[~ 6 minutes]

Listening to: Sleepthief feat. Jody Quine, Eurydice

It was the beans’ fault, of course.

Had it not been for the philosopher’s strange obsession with them, Pythagoras would’ve probably been filed away in my memory alongside other mathematically inclined Greek figures.

But he did have something for fava beans (Vicia faba L.), or so the ancients wrote, and everybody has been trying to explain it away ever since. This means he crops up in the most unexpected of places, such as a book on the sacred lotus (Nelumbo nucifera) in which ’tis suggested that Pythagoras’ ‘beans’ were not broad beans, as it has been assumed for centuries, but lotus seeds instead.

(This sounds a lot more plausible when you realise that the Greek word for sacred lotus was, indeed, “Egyptian bean”, kyamos Aigyptios. Although I cannot fathom how they possibly found them remotely similar. Of course the Greeks apparently used the word kyamos rather… indiscriminately. They also called henbane ‘pig bean’, hyos-cyamus, and there is NOTHING bean-ish about henbane —or lotus-ish, for that matter).


Pythagoras, frankincense and divination: what we (don’t) know

However, I was not expecting to encounter my legendary philosopher-mathematician during my research on olibanum (frankincense, Boswellia sacra). As it turns out, at least one of his biographers, the Roman Porphyry, pointed at him as the introducer of the art of libanomancy* in Greece.

*Divination through incense smoke, from líbanos + manteia, (frank)incense + divination.

Bearing in mind that nine centuries separated Pythagoras from his biographer, I for one would have qualms in accepting Porphyry’s testimony as entirely reliable. However, and regardless of its veracity, our bean-averse philosopher was commonly believed to have imported libanomantic practices —or was, at the very least, perceived as having had something to do with burning plants to the gods (which is what olibanum was mainly used for in the Classical world, after all).

And so ’tis said that

“Having proscribed bloody sacrifices, Pythagorism created what might be defined as plant empyromancy* —or at least gave it a new impulse.”

*Empyromancy was a divination method based on interpreting the behaviour and appearance of burning sacrifices. Of course these were mostly animal offerings, but if you were Pythagoras and had explicitly forbidden animal sacrifice, plants must’ve come to the rescue.

Sounds poetic, doesn’t it? Perfumed smoke swirling up, up into the heavens carrying mortals’ desires and aspirations into the bosom of the gods. Wise and keen-eyed men (in all likelihood it would’ve been men…) peering into the smoke folds to discern the future.

Less messy and bloody than looking into entrails (eg extispicy), more ethereal than staring at oil blobs floating atop the water surface (lecanomancy).

(And doesn’t the latter sound eerily similar to some methods to diagnose the Evil Eye I’ve already written about?)

Leaves and flowers of bay laurel (Laurus nobilis).

It seems that the plants burnt in sacrifice had for the most part already been considered sacred to the gods, such as bay laurel or the olive (Olea europaea). Yet just as one could argue that the gods associated with each of these plants would be glad to receive them in lieu of animal sacrifices, a strong case could also be made against it: if the plant was sacred, wasn’t burning it akin to a sacrilegious act?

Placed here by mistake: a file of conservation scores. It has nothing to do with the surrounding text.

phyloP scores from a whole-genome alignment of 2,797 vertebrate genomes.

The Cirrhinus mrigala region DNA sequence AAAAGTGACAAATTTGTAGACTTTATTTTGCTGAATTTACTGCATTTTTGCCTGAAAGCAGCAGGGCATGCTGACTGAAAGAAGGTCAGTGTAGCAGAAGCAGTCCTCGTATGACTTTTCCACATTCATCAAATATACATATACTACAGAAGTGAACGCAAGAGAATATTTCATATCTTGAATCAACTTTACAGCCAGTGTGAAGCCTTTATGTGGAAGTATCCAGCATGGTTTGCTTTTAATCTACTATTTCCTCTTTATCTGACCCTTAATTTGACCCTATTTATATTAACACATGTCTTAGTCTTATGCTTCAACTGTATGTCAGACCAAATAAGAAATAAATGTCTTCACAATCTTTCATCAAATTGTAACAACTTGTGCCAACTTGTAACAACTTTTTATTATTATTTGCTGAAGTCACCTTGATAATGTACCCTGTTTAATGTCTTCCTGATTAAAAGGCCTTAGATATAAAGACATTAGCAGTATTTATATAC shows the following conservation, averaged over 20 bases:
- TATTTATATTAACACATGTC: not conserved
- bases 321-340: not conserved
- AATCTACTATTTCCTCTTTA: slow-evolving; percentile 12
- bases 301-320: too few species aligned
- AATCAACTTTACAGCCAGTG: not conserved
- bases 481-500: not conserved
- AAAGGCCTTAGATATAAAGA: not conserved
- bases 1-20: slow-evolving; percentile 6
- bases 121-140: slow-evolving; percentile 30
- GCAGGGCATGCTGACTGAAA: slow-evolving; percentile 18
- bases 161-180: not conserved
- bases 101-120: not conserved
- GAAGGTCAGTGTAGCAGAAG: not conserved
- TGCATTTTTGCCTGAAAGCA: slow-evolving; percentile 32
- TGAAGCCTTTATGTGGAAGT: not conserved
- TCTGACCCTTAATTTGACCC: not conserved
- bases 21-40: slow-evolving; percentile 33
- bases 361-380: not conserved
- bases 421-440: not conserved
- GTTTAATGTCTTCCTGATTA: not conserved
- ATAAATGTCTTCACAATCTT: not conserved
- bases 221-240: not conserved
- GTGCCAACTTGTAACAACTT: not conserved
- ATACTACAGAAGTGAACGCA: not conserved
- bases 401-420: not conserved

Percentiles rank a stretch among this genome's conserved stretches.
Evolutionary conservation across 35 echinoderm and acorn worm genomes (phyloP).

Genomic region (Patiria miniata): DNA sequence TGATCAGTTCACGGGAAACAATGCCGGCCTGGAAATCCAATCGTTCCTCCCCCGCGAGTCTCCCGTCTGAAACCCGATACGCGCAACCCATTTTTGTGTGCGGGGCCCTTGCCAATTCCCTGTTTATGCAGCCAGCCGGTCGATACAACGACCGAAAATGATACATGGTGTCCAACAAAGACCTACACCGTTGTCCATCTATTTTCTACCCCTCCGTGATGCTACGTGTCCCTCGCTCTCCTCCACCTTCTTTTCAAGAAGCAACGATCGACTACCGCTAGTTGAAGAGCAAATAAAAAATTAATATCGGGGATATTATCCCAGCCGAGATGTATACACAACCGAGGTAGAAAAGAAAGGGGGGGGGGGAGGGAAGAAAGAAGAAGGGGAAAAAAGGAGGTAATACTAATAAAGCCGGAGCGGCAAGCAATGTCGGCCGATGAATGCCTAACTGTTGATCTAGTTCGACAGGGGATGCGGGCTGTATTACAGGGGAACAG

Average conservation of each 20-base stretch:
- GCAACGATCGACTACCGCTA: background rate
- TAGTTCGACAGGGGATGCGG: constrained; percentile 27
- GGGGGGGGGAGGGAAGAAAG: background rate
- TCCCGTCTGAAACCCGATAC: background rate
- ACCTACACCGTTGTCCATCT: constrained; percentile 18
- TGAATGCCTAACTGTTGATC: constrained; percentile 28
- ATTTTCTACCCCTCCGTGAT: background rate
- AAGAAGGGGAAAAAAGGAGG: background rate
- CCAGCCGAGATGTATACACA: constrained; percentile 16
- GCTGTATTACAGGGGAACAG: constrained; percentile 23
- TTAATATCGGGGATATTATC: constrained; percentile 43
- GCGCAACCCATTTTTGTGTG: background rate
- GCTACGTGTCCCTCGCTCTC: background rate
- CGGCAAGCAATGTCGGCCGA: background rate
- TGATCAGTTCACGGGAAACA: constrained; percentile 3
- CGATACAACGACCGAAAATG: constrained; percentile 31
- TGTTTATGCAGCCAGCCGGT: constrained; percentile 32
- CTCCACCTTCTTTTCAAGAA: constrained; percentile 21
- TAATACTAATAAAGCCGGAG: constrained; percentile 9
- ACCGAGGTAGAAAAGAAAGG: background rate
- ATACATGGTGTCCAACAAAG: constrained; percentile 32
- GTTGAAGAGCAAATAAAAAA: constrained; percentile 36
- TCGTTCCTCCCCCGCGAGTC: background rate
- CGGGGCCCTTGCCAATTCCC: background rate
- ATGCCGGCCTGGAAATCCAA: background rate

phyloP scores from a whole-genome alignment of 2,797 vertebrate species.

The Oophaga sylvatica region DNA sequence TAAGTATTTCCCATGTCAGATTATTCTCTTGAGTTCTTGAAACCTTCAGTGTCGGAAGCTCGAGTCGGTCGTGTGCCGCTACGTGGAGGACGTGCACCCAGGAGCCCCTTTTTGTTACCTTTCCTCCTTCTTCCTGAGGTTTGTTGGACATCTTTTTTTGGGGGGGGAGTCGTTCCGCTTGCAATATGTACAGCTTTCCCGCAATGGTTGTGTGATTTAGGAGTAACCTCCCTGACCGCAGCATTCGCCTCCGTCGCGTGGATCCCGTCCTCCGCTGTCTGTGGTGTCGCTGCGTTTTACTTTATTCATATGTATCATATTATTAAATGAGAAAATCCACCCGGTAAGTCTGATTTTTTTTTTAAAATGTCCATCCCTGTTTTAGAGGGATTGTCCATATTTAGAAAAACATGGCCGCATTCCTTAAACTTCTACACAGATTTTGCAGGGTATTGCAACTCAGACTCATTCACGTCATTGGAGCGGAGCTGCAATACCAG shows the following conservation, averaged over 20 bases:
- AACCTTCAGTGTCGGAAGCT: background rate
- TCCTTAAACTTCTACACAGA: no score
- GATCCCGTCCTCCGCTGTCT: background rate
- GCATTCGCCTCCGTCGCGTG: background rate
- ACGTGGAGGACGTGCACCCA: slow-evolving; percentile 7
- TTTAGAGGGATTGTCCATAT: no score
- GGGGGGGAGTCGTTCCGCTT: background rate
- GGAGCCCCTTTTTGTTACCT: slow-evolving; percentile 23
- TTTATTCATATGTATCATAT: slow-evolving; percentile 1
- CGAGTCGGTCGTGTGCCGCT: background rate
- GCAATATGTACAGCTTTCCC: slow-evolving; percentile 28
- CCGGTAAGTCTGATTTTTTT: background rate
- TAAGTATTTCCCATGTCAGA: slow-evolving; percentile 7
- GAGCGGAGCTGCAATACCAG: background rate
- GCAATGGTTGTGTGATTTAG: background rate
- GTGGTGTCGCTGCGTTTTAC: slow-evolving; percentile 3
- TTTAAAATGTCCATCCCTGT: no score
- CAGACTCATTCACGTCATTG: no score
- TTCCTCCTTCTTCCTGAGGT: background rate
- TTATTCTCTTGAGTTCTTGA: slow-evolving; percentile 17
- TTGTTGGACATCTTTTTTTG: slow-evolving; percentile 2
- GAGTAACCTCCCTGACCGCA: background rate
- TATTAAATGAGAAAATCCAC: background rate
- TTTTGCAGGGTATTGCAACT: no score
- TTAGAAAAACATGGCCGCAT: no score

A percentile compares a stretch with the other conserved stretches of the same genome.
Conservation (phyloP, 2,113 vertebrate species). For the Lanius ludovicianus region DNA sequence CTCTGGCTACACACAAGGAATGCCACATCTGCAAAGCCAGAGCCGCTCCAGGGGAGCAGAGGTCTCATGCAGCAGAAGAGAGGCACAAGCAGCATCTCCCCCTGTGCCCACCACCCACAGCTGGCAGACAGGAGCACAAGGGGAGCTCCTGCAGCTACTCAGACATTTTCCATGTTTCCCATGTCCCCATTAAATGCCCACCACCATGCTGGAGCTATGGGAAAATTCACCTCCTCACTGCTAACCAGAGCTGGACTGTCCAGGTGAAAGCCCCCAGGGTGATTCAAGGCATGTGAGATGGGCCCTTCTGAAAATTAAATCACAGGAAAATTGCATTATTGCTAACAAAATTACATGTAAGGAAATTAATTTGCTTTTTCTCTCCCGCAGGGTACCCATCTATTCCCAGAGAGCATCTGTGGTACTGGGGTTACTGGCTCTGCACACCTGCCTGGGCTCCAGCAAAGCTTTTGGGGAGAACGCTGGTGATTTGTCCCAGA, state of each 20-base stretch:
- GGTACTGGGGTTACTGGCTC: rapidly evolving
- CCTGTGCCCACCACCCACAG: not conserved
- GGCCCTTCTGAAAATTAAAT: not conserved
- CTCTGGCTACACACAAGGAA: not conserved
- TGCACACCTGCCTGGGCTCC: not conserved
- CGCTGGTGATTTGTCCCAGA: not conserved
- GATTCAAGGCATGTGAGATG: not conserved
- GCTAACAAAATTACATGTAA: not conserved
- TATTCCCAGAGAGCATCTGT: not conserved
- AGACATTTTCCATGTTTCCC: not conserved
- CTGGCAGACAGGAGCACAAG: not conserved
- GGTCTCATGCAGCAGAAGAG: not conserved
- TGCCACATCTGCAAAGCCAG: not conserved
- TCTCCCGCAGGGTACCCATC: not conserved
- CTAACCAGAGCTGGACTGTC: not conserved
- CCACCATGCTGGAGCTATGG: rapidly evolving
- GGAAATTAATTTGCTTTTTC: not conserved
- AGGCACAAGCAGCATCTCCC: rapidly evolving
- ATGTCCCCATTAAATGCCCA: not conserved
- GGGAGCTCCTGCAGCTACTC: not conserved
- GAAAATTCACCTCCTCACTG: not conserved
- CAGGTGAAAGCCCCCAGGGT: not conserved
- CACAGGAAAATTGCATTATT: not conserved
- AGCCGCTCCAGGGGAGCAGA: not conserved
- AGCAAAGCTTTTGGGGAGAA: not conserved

Both opinions existed, as attested by the fact that we know the crackling of bay laurel thrown to the flames was a good omen, and that yet Pliny had read that one must not, under any circumstance, burn plants that were sacred. ’Tis possible that one could, at least, burn the leaves (…).

Another philosopher (and Porphyry’s contemporary), the Syrian Neoplatonist Iamblichus, had nothing to say about Pythagorean libanomancy, but frankincense was featured as an acceptable offering to the gods alongside cakes, honeycombs, millet and myrrh in his work De vita pythagorica. (Then again, let’s remember that Pythagoras had been dead and buried for more than eight centuries when Iamblichus was born…)

Be as it may, and unlike the famous bean prohibition, the mystery of Pythagoras’ attitude concerning plants burnt to the gods appears to have worried no one (except me) of recent.

The Delphic Oracle’s inspired prophecies: were plant hallucinogens involved?

The role of burnt plants at Delphi as divine inspiration to the Pythia though, that has sparked the attention of researchers looking for the possibility of altered states of consciousness and their role in (pre)history.

Priestess of Delphi, by John Collier (1891)
See the chasm? It’s been inflaming imaginations for ages. Painting by John Collier (1891), freely available via Wikipedia Commons.

Delphi was the centre of the oracular world in ancient Greece and Rome — indeed legend claimed it was The Centre of the earth tout court, marked by an ancient conical stone —the omphalos— where Zeus’ eagles, flying from opposite ends of the world, had met. Lauded as the most truthful and accurate oracle by virtually all ancient writers, since its rise in the 8th century BC it survived fires (548 BC) and earthquakes (373 BC) for well over a millennium of uninterrupted oracular operation.

The god that made his will known at Delphi was the god of prophecy, Apollo, and his mouthpiece was a female prophetess or Pythia, inspired or enthused by the divine.